There is no such thing as anonymity while using Coinbase, and their client code is not open source in any way. They normally offer Insurance to their customers, but in the case of Multisignature “vaults” as they call them, they don't offer insurance anymore because they don't have full control over your coins that way. They do offer some interesting combinations for their multisignature addresses though, up to 3-of-6 with a variety of options for two-factor authentication on top of that.

The best reason to use Coinbase would be for the convenience of using their Shift debit card, but it does not appear that the Shift card will spend coins from a multisignature vault, only a normal wallet inside your Coinbase account.

coinbase review

coinkiteCoinkite is a unique wallet in that it has the most options to experiment with, a powerful API and even tools and hardware for merchants. Starting with their ability to go all the way up to a 15-of-15 multisignature wallet, to integration with the Ledger hardware wallet, you can make a very safe and full-featured wallet with Coinkite.

It's only a web-based wallet, but the helpful company built around it and numerous options on their website make it seem like a full enterprise solution, even just for an individual's wallet.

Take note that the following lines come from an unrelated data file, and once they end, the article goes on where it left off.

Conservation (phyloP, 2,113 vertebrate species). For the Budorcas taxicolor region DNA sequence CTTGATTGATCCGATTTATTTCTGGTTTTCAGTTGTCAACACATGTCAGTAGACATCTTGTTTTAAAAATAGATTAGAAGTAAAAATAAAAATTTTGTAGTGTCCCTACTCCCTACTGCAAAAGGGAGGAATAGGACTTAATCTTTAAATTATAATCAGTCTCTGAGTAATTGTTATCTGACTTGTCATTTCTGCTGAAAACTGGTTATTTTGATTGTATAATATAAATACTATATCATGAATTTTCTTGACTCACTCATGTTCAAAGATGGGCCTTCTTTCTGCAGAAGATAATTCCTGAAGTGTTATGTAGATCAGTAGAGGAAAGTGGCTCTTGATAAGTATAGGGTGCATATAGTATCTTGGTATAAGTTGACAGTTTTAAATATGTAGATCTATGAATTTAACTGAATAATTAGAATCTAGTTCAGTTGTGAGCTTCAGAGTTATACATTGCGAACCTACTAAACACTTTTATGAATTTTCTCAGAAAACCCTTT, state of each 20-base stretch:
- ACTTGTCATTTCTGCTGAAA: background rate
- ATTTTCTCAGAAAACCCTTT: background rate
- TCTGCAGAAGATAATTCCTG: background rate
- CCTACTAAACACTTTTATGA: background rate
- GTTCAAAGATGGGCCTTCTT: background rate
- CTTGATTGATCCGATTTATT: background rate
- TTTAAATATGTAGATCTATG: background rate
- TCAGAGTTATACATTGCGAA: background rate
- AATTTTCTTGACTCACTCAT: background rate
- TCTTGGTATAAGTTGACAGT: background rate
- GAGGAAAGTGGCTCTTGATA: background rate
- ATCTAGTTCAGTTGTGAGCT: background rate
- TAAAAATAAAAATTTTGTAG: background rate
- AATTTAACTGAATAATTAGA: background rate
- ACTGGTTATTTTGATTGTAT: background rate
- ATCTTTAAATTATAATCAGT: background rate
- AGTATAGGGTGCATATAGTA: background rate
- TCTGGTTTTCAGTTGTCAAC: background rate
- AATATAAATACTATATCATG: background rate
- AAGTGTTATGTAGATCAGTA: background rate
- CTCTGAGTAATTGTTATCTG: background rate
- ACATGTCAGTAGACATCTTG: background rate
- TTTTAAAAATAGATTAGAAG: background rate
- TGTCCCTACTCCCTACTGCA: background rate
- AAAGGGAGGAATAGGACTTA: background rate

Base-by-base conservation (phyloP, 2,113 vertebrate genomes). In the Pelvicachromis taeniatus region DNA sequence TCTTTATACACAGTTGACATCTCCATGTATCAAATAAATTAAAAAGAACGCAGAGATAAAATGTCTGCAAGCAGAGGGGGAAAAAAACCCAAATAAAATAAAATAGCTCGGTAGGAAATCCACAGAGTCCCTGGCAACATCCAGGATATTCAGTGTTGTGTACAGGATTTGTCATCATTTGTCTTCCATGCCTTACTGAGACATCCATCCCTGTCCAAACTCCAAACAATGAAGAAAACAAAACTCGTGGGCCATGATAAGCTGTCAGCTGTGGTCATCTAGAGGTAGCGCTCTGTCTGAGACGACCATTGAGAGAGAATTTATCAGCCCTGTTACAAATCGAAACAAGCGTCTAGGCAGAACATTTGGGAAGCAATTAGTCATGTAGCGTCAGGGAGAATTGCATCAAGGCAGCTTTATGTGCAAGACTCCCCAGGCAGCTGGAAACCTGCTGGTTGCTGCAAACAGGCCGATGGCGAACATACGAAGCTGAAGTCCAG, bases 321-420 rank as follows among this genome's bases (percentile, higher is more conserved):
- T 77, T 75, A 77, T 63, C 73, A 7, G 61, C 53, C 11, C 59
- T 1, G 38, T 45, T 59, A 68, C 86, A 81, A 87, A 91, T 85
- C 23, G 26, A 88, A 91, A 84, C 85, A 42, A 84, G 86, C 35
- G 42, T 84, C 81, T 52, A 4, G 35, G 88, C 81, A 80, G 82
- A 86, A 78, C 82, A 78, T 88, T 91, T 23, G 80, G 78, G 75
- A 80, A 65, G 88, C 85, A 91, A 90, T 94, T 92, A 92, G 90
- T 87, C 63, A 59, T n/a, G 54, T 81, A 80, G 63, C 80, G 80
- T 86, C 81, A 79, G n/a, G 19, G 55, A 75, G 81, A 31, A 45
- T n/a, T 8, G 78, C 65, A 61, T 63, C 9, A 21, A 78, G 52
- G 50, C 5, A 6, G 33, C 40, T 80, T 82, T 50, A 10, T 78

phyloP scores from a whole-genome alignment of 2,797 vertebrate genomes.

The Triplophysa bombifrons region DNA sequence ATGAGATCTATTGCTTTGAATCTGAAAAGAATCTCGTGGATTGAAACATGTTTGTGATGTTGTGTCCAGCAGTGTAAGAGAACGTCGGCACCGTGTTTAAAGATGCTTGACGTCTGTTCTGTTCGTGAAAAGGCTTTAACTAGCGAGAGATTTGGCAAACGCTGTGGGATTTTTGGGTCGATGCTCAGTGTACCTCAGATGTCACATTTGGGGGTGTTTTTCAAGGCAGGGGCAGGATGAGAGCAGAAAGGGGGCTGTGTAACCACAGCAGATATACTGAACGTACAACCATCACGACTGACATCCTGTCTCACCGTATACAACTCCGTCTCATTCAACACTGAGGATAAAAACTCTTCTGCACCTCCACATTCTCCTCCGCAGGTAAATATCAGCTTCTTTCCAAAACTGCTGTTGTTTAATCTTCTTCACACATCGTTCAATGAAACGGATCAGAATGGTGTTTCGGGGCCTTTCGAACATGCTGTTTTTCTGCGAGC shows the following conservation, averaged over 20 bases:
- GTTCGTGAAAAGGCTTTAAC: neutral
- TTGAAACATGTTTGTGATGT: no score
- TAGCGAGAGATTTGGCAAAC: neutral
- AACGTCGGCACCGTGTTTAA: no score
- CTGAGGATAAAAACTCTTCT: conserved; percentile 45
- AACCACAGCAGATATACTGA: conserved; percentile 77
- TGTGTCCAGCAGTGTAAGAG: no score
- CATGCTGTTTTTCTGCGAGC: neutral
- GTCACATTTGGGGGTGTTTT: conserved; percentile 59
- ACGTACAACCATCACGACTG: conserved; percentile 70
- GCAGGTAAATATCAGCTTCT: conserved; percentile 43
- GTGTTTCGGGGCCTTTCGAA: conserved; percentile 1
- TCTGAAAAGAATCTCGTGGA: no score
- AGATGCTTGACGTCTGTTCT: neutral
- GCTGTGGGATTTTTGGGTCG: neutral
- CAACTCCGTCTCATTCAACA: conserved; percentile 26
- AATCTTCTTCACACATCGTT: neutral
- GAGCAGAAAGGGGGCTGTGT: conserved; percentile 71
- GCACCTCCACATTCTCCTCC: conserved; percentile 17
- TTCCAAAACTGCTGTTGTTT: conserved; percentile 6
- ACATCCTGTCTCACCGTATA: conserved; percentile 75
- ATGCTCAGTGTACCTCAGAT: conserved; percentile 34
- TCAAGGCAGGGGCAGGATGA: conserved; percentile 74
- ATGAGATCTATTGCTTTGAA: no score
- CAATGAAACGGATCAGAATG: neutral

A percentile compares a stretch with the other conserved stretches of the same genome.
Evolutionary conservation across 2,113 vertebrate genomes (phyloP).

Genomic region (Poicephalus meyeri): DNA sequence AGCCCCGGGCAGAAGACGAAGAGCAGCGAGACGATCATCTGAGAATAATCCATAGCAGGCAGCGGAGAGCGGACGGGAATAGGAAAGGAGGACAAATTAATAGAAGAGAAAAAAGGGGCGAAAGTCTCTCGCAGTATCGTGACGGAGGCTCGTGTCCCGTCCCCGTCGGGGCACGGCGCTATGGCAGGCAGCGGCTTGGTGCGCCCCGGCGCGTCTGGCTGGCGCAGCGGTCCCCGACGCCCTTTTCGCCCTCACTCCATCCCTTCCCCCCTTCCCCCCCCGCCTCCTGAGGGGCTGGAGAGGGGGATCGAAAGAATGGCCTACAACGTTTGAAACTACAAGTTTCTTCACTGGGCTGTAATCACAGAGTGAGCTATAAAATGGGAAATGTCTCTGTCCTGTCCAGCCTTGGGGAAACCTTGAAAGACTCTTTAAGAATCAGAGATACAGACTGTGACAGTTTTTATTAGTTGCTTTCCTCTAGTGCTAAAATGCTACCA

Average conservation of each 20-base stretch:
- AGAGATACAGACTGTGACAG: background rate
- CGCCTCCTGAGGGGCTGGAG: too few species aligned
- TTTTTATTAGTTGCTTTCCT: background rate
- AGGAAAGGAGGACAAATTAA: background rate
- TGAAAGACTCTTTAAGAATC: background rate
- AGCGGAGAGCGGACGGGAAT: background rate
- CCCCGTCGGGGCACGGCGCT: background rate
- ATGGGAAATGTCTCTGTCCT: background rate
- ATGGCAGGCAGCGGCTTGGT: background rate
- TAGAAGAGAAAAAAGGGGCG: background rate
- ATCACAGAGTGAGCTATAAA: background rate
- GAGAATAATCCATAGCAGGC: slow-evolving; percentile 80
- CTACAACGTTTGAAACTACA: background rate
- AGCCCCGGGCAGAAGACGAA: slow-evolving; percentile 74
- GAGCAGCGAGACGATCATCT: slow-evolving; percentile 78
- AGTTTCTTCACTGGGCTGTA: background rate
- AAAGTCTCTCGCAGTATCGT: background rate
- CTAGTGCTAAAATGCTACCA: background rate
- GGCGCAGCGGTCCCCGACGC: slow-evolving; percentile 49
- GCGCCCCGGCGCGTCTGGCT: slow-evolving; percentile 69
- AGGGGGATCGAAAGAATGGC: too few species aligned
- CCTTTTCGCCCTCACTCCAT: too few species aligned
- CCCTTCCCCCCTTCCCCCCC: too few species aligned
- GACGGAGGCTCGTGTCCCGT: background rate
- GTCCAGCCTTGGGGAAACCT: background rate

coinkite review

copayCopay is a simple but very well-built wallet, that is available on many different platforms. It was developed specifically for multisignature use by the BitPay development team, and you can build and use up to 6-of-6 address wallets. They've even integrated the Trezor and Ledger hardware into Copay already.

They have added secure payment verification to these sleek little wallets, so especially while moving your funds, there is less reason to fear losing them by sending them to the wrong address.

copay review


Electrum is the most popular desktop-only wallet and the first to use Simple Payment Verification (SPV) as described by Satoshi in his whitepaper. That means that it only downloads the header for each block, which doesn't take long at all, so it's more secure than a web wallet while being almost as fast to use.

This high-privacy wallet has a reputation as the wallet of choice for the dark web, and has been constantly developed since 2011. It has the most hardware wallets integrated of all wallets, and it's enjoyed a huge following ever since before it was included as the standard privacy wallet on all Tails installs.

It's also the only desktop-only client software that uses a 3rd-party service for key signing. TrustedCoin is a service provider that has been integrated into the software so that you can optionally choose a specific but powerful level of security. They call this two-factor authorization,  but it's actually an instance of a 2-of-3 key multisignature wallet where TrustedCoin holds the 3rd key, you hold the other two, and they charge you a tiny fee to spend with them each time.